Without that firm foundation, the Instrumentum drifts at times into language that describes the family as a set of relationships intentionally established, a notion fundamental to arguments supporting same-sex relationships and families “built” through surrogacy and assisted reproduction. The Instrumentum refers to families as “different persons” who “share life together.” It states that, “In the relations in a family – marital, filial, and fraternal – all family members willingly establish strong ties….” (11), thereby playing into the notion that “family” is a willed arrangement arising from an intentional choice about whom you wish to love, with no necessary connection to the fundamental mother-father-child relationship.
The Instrumentum also refers variously to “the procreative act” (45) and “the act of generation” (137), as if distinguishing when intercourse is open to life. Given that the Instrumentum also refers to the unitive and procreative character of marriage (45), and hints that the objective moral norm regarding openness to life might be an insupportable burden (137), it lends support to those who argue that openness to life need only characterise the overall tenor of the marriage, not every act of sexual intercourse. By implying that sexual intercourse is only intentionally, not intrinsically, related to procreation, and using language that minimises biological ties, the Instrumentum further confuses the idea of “family.”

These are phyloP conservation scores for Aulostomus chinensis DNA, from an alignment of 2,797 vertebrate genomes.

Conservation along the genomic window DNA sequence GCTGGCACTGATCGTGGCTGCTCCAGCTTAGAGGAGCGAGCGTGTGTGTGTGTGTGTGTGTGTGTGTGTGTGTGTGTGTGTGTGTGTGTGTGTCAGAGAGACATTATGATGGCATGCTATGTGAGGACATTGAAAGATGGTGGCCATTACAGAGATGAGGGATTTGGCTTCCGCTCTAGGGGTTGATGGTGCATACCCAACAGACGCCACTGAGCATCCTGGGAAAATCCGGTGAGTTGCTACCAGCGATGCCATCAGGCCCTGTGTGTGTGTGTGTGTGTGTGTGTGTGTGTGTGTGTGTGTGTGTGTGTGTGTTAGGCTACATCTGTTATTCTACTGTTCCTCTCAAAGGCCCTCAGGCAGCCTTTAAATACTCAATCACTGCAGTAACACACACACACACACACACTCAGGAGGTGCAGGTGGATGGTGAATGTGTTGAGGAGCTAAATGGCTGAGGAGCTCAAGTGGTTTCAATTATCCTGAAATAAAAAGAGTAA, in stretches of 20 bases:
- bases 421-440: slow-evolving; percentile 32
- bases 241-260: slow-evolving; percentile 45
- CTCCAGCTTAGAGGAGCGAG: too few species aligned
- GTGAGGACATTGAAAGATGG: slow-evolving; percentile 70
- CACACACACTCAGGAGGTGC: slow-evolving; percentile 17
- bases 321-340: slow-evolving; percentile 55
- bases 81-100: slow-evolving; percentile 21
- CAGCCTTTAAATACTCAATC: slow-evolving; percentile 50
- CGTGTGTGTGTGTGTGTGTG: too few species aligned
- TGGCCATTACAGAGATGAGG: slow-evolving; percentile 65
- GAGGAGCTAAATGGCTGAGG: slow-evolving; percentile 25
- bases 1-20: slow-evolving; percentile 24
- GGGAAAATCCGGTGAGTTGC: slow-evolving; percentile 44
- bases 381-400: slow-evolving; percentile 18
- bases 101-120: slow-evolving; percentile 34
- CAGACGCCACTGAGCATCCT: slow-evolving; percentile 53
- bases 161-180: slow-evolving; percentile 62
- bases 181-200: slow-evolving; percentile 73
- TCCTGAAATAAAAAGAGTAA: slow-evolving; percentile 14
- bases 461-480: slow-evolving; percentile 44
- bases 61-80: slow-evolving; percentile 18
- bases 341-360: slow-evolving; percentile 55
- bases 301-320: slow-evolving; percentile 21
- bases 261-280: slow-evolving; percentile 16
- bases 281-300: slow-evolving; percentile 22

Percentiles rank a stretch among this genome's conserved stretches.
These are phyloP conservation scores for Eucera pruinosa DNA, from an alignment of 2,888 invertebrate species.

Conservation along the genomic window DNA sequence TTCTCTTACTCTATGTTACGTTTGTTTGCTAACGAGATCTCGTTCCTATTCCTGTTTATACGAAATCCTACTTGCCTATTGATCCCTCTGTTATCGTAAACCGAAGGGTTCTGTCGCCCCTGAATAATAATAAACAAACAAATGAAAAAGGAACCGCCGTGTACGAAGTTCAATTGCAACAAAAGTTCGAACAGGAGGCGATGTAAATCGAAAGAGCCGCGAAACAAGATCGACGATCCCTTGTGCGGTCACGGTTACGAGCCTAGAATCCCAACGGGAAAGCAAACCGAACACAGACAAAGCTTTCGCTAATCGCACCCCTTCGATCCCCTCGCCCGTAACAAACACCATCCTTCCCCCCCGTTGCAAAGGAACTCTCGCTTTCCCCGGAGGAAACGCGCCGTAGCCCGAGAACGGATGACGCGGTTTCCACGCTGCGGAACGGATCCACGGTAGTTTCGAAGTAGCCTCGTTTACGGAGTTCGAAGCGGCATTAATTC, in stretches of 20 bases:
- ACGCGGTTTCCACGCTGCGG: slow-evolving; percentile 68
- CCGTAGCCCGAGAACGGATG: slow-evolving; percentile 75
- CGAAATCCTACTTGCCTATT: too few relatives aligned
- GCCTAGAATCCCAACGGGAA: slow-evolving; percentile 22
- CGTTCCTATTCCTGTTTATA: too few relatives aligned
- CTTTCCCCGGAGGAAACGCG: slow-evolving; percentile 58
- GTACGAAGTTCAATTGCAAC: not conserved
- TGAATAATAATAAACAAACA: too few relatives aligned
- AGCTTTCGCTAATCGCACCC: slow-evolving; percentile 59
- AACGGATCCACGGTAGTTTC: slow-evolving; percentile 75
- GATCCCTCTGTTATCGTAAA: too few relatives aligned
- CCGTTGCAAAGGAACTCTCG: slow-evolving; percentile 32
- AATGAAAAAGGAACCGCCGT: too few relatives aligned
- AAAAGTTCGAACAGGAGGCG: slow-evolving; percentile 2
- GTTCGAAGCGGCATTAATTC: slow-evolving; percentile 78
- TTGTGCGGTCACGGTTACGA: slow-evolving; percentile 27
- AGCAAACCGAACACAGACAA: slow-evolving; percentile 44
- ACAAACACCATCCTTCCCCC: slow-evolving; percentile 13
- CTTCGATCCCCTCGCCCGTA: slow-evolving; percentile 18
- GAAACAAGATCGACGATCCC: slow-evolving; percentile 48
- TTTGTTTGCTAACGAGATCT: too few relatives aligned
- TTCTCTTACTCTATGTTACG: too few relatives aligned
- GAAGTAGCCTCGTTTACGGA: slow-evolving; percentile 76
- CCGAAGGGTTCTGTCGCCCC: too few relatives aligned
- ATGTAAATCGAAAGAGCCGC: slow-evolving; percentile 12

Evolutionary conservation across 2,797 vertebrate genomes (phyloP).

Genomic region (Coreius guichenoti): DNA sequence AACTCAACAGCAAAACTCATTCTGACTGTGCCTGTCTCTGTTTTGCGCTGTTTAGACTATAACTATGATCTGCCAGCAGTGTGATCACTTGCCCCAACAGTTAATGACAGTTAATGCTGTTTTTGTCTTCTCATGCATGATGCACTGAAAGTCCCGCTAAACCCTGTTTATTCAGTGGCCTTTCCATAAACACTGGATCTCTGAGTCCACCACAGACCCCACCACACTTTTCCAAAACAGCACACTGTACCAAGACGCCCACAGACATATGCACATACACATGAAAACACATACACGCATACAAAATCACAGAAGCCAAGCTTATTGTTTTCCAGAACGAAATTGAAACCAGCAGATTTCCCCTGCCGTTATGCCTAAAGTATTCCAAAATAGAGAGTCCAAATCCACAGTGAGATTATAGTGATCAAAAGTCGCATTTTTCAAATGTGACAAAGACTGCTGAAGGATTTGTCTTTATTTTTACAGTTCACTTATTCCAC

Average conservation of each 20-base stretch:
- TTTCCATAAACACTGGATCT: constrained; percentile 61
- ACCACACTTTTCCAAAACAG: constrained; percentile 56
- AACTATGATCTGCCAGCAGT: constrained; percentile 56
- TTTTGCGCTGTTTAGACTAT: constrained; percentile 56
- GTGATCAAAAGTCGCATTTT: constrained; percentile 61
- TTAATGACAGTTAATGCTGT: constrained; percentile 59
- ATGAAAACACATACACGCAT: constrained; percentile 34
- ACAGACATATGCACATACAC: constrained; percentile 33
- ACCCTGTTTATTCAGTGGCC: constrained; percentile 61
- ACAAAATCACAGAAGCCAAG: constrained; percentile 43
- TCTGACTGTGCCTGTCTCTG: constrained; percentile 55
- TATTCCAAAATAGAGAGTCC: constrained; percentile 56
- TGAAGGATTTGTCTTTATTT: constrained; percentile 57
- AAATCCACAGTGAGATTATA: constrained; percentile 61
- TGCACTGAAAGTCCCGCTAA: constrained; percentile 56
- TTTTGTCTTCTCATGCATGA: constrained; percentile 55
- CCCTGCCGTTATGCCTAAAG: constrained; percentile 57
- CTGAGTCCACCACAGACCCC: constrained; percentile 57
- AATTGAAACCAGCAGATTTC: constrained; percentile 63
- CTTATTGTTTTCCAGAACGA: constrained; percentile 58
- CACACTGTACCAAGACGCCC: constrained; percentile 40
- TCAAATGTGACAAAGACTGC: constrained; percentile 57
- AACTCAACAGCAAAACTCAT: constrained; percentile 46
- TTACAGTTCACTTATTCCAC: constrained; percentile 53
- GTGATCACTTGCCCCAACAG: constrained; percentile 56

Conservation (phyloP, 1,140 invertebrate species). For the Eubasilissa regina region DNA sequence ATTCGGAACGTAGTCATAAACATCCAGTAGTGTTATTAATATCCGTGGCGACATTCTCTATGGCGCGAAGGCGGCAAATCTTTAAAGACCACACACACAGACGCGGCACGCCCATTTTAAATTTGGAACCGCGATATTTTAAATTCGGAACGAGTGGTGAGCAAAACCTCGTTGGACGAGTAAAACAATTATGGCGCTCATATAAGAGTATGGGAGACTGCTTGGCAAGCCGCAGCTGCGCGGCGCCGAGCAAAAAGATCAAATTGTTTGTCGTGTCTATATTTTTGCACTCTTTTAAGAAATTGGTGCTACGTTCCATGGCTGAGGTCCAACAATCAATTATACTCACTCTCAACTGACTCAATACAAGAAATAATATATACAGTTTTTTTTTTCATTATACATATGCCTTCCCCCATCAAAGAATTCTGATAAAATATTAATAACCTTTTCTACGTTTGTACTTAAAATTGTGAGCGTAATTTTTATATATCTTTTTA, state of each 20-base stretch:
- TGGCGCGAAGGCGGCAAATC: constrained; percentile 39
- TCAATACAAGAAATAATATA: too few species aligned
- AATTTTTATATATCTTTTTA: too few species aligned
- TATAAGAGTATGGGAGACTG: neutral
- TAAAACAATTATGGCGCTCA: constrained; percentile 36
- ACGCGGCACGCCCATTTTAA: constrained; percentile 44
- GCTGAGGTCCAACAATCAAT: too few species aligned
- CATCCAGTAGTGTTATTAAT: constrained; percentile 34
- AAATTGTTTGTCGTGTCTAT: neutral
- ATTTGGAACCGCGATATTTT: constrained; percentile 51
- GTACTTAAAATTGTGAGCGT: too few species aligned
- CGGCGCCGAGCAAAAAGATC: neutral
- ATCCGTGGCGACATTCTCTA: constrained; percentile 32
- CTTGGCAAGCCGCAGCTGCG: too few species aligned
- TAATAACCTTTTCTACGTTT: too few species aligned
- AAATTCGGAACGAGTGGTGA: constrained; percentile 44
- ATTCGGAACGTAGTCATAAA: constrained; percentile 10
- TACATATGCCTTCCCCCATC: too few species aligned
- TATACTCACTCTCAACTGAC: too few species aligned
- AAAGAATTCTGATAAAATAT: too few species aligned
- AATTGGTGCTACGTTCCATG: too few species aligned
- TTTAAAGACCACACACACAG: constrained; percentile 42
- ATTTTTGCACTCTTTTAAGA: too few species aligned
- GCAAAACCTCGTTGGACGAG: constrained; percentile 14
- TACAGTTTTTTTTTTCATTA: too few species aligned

What is the family’s purpose?
Marriage and the family are ordered to the good of the spouses and to the procreation and education of children (CCC 2201). But the Instrumentum Laboris only superficially addresses the family’s right and duty to educate its children, and thus misses an area of current vulnerability and future strength.
The Instrumentum acknowledges that Christian families have a duty to pass on the faith to their children (146), and observes the “progressive weakening in the role of parents in upbringing” because of the media’s influence and parents’ “tendency to delegate this task to other entities.” (144). It admits too that many institutions promote conceptions of the family radically at odds with Christian anthropology (91) and asserts that the Church must “support families in their vigilant and responsible supervision in a school’s academic and formative programmes.”
But these references underplay the sweep of the problem confronting families every day: because of de-Christianisation in the West and “ideological colonisation” in the developing world, state-backed schools all over the globe have become ideological delivery-systems, demeaning or marginalising faith while promoting practical atheism, gender theory, youth “sexual rights” and same-sex “marriage” in opposition to parents’ values.